I remember listening to a lecture by Ustadh Nouman Ali Khan and his concerns over this preference. Just like the pagan Arabs used to attribute daughters (babies they disliked, shunned and killed) to Allah Ta’ala (astaghfirullah), they chose to keep their sons for themselves (for worldly status and provisions of this world). The more sinister message behind this tidbit of history is that parents still “choose” to favour intelligent children to provide for them, while passing over the less preferred to the deen, in hopes of provision in the next life. Absurd, isn’t it?
On the other hand, Islamically progressive and modern Muslim families will look to private Islamic schools for the best education and reflection of the deen possible. Again, in some countries, due to the demand of the same, the Islamic education industry has turned into a lucrative sector, turning Islamic education into an elite commodity, providing for those who can afford that educational route. If the provision of a private Islamic school is unavailable, children are squished into post-school Islamic classes at the masjid or Islamic centres. Again, all these are great initiatives, but are more hours spent away from parents. What happened to education begins at home? Why is the family unit losing its pivotal role in educating their own children?
As a home educator, I admit I spend a lot of time with my children. They do join plenty of activities, clubs, sports and extra classes, but the bulk of their quality time is spent with me and their dad and each other. So when people ask, “Why?” I relay that I really believe that education begins and flourishes at home. While I really may not be the best Muslim role model, my children have motivated me to get closer to Allah I in all aspects and to imbue similar encouragement upon them. I feel very conscious of my primary role as an educating parent to raise my children in this world, so that they are successful in the next.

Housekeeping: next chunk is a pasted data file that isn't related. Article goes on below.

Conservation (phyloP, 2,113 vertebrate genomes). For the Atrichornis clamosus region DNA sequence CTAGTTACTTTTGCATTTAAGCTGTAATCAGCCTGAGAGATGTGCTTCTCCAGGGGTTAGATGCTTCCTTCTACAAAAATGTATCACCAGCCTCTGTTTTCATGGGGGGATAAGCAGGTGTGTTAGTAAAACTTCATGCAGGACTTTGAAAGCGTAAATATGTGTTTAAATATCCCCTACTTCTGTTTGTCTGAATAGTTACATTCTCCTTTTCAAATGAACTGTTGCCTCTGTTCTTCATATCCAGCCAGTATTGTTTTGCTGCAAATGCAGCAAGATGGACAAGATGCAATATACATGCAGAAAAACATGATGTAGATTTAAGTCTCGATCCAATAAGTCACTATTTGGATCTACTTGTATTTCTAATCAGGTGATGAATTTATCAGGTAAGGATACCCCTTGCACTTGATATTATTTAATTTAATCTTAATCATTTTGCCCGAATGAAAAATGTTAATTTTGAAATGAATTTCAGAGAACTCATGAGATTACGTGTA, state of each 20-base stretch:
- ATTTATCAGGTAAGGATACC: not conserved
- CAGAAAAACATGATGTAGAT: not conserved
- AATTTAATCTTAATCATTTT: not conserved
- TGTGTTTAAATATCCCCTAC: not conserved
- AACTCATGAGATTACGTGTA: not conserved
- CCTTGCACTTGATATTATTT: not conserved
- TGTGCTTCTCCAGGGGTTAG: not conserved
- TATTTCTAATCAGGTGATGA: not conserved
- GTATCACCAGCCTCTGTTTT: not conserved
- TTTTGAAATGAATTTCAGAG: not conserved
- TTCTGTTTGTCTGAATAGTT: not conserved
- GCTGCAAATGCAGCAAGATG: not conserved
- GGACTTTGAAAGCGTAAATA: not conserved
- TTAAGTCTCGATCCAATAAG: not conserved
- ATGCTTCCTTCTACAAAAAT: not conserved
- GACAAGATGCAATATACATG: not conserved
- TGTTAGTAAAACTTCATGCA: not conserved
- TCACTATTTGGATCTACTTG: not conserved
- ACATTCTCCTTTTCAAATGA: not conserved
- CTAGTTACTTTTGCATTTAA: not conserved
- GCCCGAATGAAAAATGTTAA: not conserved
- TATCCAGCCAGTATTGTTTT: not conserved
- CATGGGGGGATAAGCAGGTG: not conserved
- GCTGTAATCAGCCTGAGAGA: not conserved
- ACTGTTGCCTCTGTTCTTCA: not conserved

When I hear of parents continuously sending their kids away to get an education – whether Islamic or not – I often hear the unwritten expectation that they will emerge as angels. Good manners are still desirable, yet there is resounding disappointment that it’s just not happening.
All this alludes to, again, the over-outsourcing of the parental role as the main educator of the family. If all of us were able to adopt even a fraction of the way Prophet Muhammad (SAW) educated the young, many more children would feel a calm in their early years and a passion to learn in their later years. They would also be more inclined to emulate their parents, rather than shun them as adults, just because the bond between parent and child was fortified during the impressionable years of growing up. This doesn’t necessarily mean that one has to homeschool, but this is my ultimate answer to the whys.
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Maria Zain was a prolific contributor to SISTERS magazine, writing extensively about issues including parenting, inter-cultural relationships, homeschooling and homebirthing, and even Muslim fashion. In December 2014 Maria Zain died, insha Allah a shaheedah, related to birthing her sixth child, who survived. SISTERS magazine will always be indebted to Maria for the immense work she did for the magazine as well as for the SISTERS family as a whole. We ask that readers consider donating to a fund for her six children in hopes to help their father continue to raise them in the loving and deen-centered style the parents worked so hard to foster.
Donations can be made at www.gofundme.com/mariazain